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Health advocates hoping to raise an estimated $28.4 million per year from a soda tax in Multnomah County are working to gather around 25,000 signatures to get the measure on the ballot.
The tax would allow for an 18 cent tax for an average 12-ounce soda or 51 cents per liter of soda, with revenues helping to fund early childhood education, reading and literacy initiatives and school programs encouraging nutrition, physical education, school gardens and more.
Health advocates like Michael Bloomberg are working together to get the initiative off the ground with seed funding. Also, the American Heart Association, who have helped pass similar policies across the nation have started a local advocacy group called,”Yes for Healthy Kids and Education Coalition” aiming to build support around preventing obesity, limit unhealthy eating and in turn decrease heart disease.
According to Dr.Robert Quintos, board president of the American Heart Association of Oregon & SW Washington, rates of obesity and diabetes used to lag behind in The West Coast but are now catching up, he explained to The Oregonian.
In 2015, Providence Health & Services phased out sugary beverages in all hospitals, clinic and business offices as part of a healthy dining initiative. If the state continues to recognize sugary drink consumption as a major way to reduce health problems for the community, efforts towards sugary beverage measures may continue to rise.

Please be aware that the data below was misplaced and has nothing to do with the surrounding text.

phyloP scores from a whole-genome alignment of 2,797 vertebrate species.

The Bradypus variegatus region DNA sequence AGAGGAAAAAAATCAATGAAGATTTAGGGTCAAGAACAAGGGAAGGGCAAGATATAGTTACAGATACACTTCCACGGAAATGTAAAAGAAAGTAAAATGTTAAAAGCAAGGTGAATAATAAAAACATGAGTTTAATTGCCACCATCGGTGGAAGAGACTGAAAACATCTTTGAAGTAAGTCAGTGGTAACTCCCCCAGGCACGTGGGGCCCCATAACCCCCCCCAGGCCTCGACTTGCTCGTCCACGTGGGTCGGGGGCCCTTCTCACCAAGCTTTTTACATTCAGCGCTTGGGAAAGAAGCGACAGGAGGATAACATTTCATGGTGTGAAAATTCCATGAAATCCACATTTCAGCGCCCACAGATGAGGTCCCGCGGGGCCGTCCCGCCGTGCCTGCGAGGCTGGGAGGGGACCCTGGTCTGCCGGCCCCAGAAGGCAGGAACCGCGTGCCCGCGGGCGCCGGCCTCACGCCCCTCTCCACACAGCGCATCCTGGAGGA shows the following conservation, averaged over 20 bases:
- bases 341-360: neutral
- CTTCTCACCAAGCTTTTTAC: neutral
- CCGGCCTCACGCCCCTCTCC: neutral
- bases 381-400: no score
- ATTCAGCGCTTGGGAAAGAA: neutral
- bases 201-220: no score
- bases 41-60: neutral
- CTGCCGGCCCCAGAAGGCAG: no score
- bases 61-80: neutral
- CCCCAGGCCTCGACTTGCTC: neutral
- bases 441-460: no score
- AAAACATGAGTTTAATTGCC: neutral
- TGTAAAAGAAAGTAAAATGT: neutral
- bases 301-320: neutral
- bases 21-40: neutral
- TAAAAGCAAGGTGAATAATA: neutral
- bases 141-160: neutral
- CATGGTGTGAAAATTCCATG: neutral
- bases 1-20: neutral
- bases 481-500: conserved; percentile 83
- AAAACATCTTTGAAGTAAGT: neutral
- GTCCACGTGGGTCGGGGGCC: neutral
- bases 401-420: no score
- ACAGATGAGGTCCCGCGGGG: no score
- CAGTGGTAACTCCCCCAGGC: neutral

If Oregon continues to recognize reducing sugary drink consumption as a major way to reduce health problems for the community, efforts towards sugary beverage measures that limit consumption may continue to rise.
Sugary beverage consumption is linked to higher risks for heart disease, type 2 diabetes, unhealthy weights, and cavities. Ensuring policies that promote more consumption of water, and decrease consumption of sugary beverages may help reduce associated health risks.
To learn more about the dangers of sugary drink consumption and it’s unhealthy impact on Latino kids and families, click here.